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StashAway

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About StashAway

StashAway started in the year 2016 by ex ZALORA Group CEO, Michele Ferrario and ex Nomura MD, Freddy Lim.

It is Singapore’s intelligent, automated digital wealth manager that personalises, rebalances, and optimises your portfolio so you can reach your goals.

Method of investing for StashAway

StashAway adopts an Economic Regime-based Asset Allocation™ method.

It is an investment strategy that harnesses economic trends to maximise your returns at the risk level that feels right to you.

Minimum investment and fees for StashAway

StashAway has no minimum balance required. This means that any amount of investment is welcomed.

StashAway charges a management fee ranging from 0.2% to 0.8%.

Don't forget to leave your feedback on Stashaway here!

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Investments

Robo-Advisors

Promo Codes

StashAway

If you use my referral link below, you can get up to $10,000 managed for free for 6 months. At least for first 6 months you can try out with a smaller amount without management fees!!!!!!! www.stashaway.sg/referrals/siownanw3zpr

Robo-Advisors

Investments

SeedlyTV EP04

MoneyOwl

StashAway

AutoWealth

Dennis Hoe
Dennis Hoe, Advisory Team Lead at Moneyowl
Level 3. Wonderkid
Answered on 06 Jun 2019
Hi, I’m Dennis Hoe, Advisory Team Lead at MoneyOwl. Thank you for your question. As the other respondents have highlighted below, there is a correlation between return and risk. Risk is often proxied by volatility, though in a sense it is only one aspect of risk. The difference between a low-risk and high-risk portfolio typically lies in the asset allocation between equities and bonds, as equities have higher volatility than bonds. A low-risk portfolio generally has higher allocation into fixed income/bonds. If the bonds are of investment-grade, the returns are generally stable and is less volatile. However, the long-term returns are lower, as compared to investing into equities. A high-risk portfolio typically has more allocation in equities. Historically, equities have always been the driver for returns as stock market goes up in the long term due to growth in global demand. In a study of the US market between July 1926 to December 2017 done by Dimensional Fund Advisors, we see that in any 10-year period, out of 991 overlapping periods, equities beat Treasury bills (short-dated government bonds generally regarded as risk-free) 85% of the time. A well-diversified portfolio of equities is better positioned to gain higher return in the long term but it is more volatile (higher fluctuations). That said, while we all know that equities go up in the long term, it is important to be invested in a portfolio that suits your risk appetite in which you can stay invested comfortably throughout the fluctuations during your investment period. Because the worst thing that you can do is get out too early when the market plunges as a result of not being able to handle the volatility emotionally and miss out on capturing market returns. If so, it might be better for you to have some bonds in your portfolio to dampen volatility but stay invested to reap the long-term return of that asset allocation. To determine which type of portfolio is suitable for you, our advice is structured around these 3 factors: 1) Need to take risk – What are you investing for? Are your current resources enough to meet the goal? The higher your goal relative to your resources, the higher the need for return. 2) Ability to take risk – Your financial situation. Do you already have your emergency funds in place? How long of an investment period do you have to reach your goal? The longer the investment period, the more capacity. For a pure equity portfolio, MoneyOwl recommends 15 years to have a high degree of certainty of having no negative annualised returns, based on historical observations over the long term. If “tail events” are excluded, this 15-year time frame reduces to about 10 years. However, the caveat always is that historical returns are not a guarantee of future returns. 3) Willingness to take risk – What is your likely reaction to the fluctuation of your investment return? Will you sell off your investment when the value drops in event of market downturn? This is your tolerance for short-term losses and fluctuations. At MoneyOwl, we believe that successful investing is not about maximising returns. Rather, we emphasise sufficiency of returns and the reliability of those returns. As mentioned, volatility is only one perspective of risk. From a financial planning standpoint, not being able to meet the return you need to live the life you want, or having your purchasing power eroded by inflation, are also risks. Thus, successful investing for individuals is really about getting the highest probability of getting sufficient returns, with as little guesswork and as little as stress possible, that will meet your goals such as financial independence. Having the right asset allocation for market-based returns, keeping costs low and very importantly, staying invested for the long term are the keys to a successful investing experience. Hope this helps – and if you would like to speak with someone, please feel free to contact us at [email protected](mailto:[email protected]). As we are a Bionic Financial Adviser rather than a pure robo, my team of client advisers will be most happy to have a discussion with you about your risk profile.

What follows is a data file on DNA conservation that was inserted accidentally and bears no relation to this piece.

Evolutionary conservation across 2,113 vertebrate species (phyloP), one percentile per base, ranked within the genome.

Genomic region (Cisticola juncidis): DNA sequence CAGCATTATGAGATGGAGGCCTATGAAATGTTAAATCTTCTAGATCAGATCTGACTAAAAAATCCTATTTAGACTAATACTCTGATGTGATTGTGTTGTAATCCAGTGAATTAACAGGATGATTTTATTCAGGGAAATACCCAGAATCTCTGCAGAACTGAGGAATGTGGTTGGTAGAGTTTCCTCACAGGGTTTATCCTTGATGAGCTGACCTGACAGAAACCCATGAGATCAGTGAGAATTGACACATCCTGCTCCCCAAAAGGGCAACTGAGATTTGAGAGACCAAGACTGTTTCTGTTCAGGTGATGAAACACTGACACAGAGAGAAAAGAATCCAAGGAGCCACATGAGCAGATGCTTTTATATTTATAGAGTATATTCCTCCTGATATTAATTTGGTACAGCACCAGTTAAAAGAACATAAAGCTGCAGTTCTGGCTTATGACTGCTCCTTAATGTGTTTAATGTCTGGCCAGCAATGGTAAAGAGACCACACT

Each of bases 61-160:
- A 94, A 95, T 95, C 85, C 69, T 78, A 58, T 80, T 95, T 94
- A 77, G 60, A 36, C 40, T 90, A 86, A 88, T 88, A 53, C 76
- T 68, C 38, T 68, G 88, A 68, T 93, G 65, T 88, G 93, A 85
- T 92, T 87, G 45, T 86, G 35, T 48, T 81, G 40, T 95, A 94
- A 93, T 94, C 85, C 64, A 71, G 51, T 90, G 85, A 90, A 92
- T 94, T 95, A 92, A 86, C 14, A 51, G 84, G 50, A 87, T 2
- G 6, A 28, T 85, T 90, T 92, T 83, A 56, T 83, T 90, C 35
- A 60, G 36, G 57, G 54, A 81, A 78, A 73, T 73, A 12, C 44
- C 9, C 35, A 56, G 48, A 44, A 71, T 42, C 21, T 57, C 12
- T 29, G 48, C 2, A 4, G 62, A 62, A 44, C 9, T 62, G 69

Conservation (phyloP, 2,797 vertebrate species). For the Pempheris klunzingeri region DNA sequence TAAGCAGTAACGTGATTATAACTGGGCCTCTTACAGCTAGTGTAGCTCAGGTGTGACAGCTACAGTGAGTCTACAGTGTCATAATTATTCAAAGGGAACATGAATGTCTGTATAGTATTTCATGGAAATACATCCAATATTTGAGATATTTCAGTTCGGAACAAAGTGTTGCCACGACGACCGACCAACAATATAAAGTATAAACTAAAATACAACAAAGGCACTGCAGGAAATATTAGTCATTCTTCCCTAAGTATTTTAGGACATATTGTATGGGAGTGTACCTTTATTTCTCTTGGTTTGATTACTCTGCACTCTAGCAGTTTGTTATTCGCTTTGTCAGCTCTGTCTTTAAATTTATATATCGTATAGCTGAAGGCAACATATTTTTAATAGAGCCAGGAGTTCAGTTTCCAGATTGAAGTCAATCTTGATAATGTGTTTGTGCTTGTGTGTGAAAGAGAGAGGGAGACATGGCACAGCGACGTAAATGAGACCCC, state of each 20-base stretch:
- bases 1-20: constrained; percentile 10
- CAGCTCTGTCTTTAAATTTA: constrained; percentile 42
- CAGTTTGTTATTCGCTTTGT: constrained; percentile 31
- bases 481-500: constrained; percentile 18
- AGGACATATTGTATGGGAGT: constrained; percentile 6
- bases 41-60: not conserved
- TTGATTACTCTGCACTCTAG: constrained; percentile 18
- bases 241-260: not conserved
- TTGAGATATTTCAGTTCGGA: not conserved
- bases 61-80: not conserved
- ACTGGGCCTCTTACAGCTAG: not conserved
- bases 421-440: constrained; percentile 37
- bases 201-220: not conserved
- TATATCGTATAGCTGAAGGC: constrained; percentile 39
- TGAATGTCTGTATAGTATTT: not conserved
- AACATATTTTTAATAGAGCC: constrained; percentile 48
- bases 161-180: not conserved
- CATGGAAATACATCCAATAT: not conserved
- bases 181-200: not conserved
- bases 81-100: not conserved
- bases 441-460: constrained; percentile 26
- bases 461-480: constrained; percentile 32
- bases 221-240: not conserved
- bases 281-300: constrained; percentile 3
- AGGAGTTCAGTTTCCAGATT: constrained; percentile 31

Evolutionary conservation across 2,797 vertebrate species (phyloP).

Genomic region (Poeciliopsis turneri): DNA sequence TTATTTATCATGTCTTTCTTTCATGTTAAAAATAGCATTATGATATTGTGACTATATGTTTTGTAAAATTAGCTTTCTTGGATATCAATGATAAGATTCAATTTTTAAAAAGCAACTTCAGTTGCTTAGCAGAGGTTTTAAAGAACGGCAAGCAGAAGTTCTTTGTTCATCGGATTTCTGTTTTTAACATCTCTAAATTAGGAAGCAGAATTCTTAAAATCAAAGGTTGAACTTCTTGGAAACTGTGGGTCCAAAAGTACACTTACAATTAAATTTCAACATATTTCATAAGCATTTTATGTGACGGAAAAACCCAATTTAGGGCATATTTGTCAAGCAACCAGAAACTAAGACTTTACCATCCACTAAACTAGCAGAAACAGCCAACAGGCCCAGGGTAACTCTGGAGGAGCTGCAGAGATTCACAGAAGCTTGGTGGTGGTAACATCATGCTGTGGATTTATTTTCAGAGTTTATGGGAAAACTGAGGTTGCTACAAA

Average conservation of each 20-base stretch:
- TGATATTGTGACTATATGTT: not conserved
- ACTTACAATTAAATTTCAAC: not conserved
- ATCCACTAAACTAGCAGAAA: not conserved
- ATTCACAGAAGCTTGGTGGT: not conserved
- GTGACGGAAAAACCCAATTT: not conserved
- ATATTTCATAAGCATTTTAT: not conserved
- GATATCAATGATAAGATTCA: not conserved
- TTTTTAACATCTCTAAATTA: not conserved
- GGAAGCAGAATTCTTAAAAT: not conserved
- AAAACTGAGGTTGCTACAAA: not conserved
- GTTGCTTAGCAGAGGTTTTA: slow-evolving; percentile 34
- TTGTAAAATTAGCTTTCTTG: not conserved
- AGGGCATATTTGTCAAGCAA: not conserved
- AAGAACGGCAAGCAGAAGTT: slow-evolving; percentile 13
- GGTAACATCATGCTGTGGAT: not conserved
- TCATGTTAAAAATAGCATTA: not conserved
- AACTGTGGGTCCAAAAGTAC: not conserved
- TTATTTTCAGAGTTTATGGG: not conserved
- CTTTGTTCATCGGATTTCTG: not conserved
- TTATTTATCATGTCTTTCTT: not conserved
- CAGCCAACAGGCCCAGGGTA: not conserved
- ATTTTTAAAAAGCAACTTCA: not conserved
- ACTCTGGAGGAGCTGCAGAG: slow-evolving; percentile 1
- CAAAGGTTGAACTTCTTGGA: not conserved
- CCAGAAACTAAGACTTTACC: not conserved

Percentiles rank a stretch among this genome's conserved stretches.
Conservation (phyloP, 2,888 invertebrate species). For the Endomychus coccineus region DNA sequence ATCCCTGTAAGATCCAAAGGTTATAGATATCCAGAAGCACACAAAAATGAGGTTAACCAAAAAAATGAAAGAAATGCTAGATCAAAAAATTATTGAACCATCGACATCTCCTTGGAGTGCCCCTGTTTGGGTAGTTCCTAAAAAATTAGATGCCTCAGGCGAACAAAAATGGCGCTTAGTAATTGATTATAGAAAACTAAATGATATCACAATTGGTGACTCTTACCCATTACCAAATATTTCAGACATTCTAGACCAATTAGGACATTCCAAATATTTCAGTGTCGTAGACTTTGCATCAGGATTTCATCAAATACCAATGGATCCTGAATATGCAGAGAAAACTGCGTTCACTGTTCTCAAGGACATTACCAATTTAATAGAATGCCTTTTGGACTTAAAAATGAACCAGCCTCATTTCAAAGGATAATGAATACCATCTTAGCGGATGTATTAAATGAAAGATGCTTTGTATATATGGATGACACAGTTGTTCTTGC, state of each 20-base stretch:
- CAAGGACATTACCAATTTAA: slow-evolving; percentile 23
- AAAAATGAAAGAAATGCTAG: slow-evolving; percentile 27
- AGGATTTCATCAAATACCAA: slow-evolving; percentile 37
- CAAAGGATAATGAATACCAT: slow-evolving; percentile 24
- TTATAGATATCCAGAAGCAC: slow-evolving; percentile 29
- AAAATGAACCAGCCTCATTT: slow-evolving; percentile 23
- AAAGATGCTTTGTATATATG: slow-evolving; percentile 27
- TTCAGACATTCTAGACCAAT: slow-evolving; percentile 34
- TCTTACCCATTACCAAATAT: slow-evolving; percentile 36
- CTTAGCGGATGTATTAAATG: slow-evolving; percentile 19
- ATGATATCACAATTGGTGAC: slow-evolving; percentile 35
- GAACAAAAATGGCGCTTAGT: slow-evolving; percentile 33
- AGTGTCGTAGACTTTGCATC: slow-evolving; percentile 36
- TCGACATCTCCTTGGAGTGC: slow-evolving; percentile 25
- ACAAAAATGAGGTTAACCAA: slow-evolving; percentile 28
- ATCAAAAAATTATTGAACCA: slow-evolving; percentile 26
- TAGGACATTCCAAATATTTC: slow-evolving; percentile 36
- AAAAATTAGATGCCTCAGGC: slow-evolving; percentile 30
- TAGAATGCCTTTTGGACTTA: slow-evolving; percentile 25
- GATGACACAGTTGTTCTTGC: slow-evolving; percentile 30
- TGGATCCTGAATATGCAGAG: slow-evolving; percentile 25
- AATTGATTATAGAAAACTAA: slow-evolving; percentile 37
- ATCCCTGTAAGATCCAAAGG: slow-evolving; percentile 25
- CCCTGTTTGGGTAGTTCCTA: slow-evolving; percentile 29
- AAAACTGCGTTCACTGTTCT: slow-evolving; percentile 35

General

StashAway

Soon Xiaohui
Soon Xiaohui
Level 6. Master
Answered on 27 Jun 2018
It is always good to start with the small amount first when you are new to investment. This is to allow you to understand the platform (you are using) and building your investment psychology (understand how the markets may perform) But always make sure you have emergency fund ready before you increase your investment amount after you graducated

Investments

Robo-Advisors

Regular Shares Savings Plans (RSS)

StashAway